Gemma Creagh isn’t afraid to stare straight into the sun with Sci-Fi satire Don’t Look Up.

With a stellar cast and a razor-sharp premise, Don’t Look Up is a timely offering that cuts considerably close to the bone. Written, produced, and directed by Adam McKay (Vice, Anchorman), this darkly comedic film is ‘based on real events that haven’t happened yet’…

Socially anxious Michigan state professor Dr. Randall Mindy (Leonardo DiCaprio) along with outspoken PhD candidate Kate Dibiasky (Jennifer Lawrence) discover a terrifyingly large comet that’s on a collision course to Earth. With only six months until projected impact, the pair of astronomers enlist the help of Dr. Oglethorpe (Rob Morgan) in an attempt to warn the masses. Unfortunately, their initial meeting with US President Orlean (Meryl Streep) and her rather questionable advisor/son Jason (Jonah Hill), doesn’t quite go to plan. A scandal with a Supreme Court Justice appointee takes precedence over the entire destruction of mankind. 

Realising that their literally earth-shattering news is falling on deaf ears, Mindy and Dibiasky leak information about the comet to the media. They start with a reputable print organisation that’s definitely not the New York Times, before then moving on to popular morning TV show, The Daily Rip, hosted by Brie (Cate Blanchett) and Jack (Tyler Perry). However, their message once again gets lost, as Dibiasky’s very justified emotional outburst relegates her to meme status, while Mindy’s relative silence and amiability is mistaken for ability – a classic gender bias. Mindy becomes a public figure of sorts, and his newfound celebrity distracts him from both his family duties and from saving the world. All the while, the timer keeps ticking down to total devastation, getting closer and closer to zero. 

There’s a lot to unpack in this two hour and twenty five minute long feature, and perhaps it’s this lack of clarity where some of the structural issues play out. The world of Don’t Look Up is a massive one, the cutaways, in-jokes and subplots, although for the most part genuinely hilarious, just take up too much space. Our two protagonists’ arcs often fall to the wayside for chunks of time. Meanwhile, important elements in selling the reality of the premise are either not mentioned, or given a line of throwaway dialogue by way of explanation, for instance, the entire fate of the planet is left solely in the hands of an incompetent American president – really? No one else does anything?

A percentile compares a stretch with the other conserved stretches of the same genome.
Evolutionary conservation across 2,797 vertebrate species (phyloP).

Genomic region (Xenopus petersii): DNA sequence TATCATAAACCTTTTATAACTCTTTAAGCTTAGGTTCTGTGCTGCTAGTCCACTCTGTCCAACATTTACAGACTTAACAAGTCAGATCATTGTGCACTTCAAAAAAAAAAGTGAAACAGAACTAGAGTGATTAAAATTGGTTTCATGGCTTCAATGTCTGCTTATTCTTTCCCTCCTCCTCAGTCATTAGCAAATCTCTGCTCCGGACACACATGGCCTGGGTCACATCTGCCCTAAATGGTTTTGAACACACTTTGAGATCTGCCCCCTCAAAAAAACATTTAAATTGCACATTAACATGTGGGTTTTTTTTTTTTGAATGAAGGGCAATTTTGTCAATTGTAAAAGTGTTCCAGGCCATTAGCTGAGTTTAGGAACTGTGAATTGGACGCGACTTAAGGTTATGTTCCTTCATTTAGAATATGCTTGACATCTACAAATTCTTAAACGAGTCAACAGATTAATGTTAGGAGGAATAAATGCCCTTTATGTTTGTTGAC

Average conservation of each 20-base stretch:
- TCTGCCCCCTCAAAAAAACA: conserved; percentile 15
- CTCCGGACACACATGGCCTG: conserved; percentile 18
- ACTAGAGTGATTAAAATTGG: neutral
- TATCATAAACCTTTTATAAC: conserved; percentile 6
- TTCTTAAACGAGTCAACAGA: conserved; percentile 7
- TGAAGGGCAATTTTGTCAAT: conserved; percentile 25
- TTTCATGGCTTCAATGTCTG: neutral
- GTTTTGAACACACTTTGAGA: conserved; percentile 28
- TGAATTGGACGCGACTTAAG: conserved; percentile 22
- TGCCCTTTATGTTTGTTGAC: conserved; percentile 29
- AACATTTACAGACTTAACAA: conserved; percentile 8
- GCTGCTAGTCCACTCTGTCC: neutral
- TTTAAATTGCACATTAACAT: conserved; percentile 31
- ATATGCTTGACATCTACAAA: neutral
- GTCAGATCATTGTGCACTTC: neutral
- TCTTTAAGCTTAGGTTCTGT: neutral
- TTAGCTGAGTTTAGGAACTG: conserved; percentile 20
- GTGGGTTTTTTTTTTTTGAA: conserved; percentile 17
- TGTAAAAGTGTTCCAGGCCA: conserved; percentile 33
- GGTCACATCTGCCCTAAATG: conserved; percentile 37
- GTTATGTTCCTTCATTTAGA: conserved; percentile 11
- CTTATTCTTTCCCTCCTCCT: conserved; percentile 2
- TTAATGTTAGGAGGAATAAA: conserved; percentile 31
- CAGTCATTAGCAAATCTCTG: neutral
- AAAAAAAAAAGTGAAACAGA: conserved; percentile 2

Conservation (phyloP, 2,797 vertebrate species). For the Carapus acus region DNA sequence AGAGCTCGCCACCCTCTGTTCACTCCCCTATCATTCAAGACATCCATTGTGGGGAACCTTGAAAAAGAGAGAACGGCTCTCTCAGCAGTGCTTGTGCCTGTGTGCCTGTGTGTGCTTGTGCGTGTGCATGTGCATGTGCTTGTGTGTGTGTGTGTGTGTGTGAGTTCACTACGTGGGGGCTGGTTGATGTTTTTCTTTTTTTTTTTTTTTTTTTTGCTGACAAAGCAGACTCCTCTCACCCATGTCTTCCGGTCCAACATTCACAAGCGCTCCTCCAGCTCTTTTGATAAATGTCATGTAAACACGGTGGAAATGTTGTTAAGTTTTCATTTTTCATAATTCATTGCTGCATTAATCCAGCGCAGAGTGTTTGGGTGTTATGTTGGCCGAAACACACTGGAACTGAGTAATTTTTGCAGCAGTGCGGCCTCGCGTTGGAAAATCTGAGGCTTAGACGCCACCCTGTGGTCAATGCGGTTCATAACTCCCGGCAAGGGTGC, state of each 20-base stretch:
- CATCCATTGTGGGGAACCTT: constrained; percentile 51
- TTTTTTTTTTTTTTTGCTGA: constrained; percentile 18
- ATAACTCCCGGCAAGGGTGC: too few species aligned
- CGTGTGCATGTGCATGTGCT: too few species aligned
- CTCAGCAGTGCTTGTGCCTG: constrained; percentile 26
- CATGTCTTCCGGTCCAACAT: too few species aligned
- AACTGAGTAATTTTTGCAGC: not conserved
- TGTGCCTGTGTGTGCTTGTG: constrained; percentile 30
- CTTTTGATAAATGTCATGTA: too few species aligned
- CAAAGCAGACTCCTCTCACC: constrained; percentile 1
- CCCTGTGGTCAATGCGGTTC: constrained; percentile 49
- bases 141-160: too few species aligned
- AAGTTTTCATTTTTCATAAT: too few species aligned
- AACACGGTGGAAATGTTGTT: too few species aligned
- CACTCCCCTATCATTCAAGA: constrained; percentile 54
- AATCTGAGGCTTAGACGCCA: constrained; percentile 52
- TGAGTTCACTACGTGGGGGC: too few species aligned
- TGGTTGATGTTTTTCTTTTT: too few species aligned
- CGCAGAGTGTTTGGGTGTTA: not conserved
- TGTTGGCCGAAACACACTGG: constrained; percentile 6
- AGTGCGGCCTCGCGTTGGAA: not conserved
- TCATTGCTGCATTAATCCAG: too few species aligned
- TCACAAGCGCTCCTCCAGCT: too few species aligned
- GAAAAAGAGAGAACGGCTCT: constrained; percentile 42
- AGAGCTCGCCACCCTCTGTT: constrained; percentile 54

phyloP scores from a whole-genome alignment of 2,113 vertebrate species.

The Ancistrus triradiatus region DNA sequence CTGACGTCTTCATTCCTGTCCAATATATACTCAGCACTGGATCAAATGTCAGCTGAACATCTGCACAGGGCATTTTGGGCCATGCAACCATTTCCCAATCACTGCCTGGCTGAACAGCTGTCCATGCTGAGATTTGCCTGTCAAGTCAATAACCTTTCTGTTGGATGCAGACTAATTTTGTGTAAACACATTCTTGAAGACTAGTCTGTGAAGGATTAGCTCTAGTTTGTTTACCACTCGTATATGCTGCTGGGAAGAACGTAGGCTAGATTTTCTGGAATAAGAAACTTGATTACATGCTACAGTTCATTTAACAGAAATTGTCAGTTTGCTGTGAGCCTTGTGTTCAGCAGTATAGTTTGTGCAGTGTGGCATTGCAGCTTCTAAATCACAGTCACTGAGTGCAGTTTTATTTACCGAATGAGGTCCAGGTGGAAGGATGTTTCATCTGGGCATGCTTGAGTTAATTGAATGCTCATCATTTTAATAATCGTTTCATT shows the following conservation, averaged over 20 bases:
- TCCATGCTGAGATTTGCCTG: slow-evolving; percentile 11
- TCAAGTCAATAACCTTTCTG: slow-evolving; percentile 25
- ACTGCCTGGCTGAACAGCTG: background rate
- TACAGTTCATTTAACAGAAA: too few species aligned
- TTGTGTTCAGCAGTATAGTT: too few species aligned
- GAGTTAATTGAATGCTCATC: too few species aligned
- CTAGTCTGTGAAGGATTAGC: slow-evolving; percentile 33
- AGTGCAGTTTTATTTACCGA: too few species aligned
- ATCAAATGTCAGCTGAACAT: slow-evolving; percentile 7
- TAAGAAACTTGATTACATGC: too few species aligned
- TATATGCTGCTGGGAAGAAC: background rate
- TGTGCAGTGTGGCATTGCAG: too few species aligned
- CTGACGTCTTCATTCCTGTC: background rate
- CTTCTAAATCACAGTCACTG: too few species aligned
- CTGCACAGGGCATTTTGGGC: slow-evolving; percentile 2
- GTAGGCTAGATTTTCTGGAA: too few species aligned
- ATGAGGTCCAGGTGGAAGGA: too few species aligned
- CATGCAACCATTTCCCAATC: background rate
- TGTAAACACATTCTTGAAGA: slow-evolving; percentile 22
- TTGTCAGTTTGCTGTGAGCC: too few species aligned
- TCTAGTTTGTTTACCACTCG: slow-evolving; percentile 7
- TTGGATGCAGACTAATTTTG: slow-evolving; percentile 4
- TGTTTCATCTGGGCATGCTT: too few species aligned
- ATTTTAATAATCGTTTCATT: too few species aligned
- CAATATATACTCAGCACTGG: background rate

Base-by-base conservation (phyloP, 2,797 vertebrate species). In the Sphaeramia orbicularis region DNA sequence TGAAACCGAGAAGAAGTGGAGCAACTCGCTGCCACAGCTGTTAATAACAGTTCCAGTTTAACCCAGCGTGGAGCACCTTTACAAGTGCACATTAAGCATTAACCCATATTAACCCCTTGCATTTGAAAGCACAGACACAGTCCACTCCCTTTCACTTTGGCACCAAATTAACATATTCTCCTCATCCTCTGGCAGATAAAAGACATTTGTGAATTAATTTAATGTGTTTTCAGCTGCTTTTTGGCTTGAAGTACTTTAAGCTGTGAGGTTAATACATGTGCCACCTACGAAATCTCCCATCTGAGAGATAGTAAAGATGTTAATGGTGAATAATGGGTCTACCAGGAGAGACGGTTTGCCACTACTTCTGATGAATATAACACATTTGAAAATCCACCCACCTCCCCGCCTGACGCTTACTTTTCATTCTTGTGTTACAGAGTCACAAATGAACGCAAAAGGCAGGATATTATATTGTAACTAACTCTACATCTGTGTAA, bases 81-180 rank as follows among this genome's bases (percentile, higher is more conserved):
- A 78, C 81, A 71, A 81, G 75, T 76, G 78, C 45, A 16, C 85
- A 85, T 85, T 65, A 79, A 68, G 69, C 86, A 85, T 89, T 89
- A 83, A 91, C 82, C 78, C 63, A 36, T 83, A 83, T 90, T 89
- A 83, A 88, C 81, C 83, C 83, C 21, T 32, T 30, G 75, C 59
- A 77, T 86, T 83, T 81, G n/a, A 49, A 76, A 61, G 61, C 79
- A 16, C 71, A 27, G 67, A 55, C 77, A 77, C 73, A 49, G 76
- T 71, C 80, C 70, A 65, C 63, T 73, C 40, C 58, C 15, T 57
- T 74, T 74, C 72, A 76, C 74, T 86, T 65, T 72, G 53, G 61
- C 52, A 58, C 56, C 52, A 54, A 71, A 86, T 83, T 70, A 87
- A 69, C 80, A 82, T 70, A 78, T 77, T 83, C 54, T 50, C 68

At its peak, Don’t Look Up uses the same deadpan humour and visual language as arguably McKay’s best directorial project to date, The Big Short. It even has some fabulous moments featuring the well-observed complexities of the worst aspects of human nature – not unlike Succession, on which McKay is a producer. However, many of the characterisations drift in and out of a much sillier space, even veering into Anchorman territory. This makes them tiring to follow for this extended length of time, despite a bill of this caliber, of cross-generational cultural icons, changemakers and heavyweight actors such as DiCaprio, Lawrence, Mark Rylance, Tyler Perry, Ron Perlman, Timothée Chalamet, Ariana Grande, Scott Mescudi, Cate Blanchett, and of course the one and only Meryl Streep. 

This is by no means implying that Don’t Look Down isn’t a thoroughly enjoyable film, rather, that it doesn’t reach quite the same heights as McKay’s past array of work. Plus, there’s a near extinct elephant in the room throughout: while the jokes are sharp, dry and frequent, the reality of the metaphor – the devastation that climate change will cause to all life on earth – is just too real and looming to fully relax and enjoy the spectacle.

Don’t Look Up is in cinemas from 10th December.


Gemma Creagh is a writer, filmmaker and journalist. In 2014 she graduated with a First from NUIG’s MA Writing programme. Gemma’s play Spoiling Sunset was staged in Galway as part of the Jerome Hynes One Act Play series in 2014. Gemma was one of eight playwrights selected for AboutFACE’s 2021 Transatlantic Tales and is presently developing a play with the Axis Theatre and with the support of the Arts Council. She has been commissioned to submit a play by Voyeur Theatre to potentially be performed in Summer 2023 as part of the local arts festival. Gemma was the writer and co-producer of the five-part comedy Rental Boys for RTÉ’s Storyland. She has gone on to write, direct and produce shorts which screened at festivals around the world. She was commissioned to direct the short film, After You, by Filmbase and TBCT. Gemma has penned articles for magazines, industry websites and national newspapers, she’s the assistant editor for Film Ireland and she contributes reviews to RTE Radio One’s Arena on occasion.

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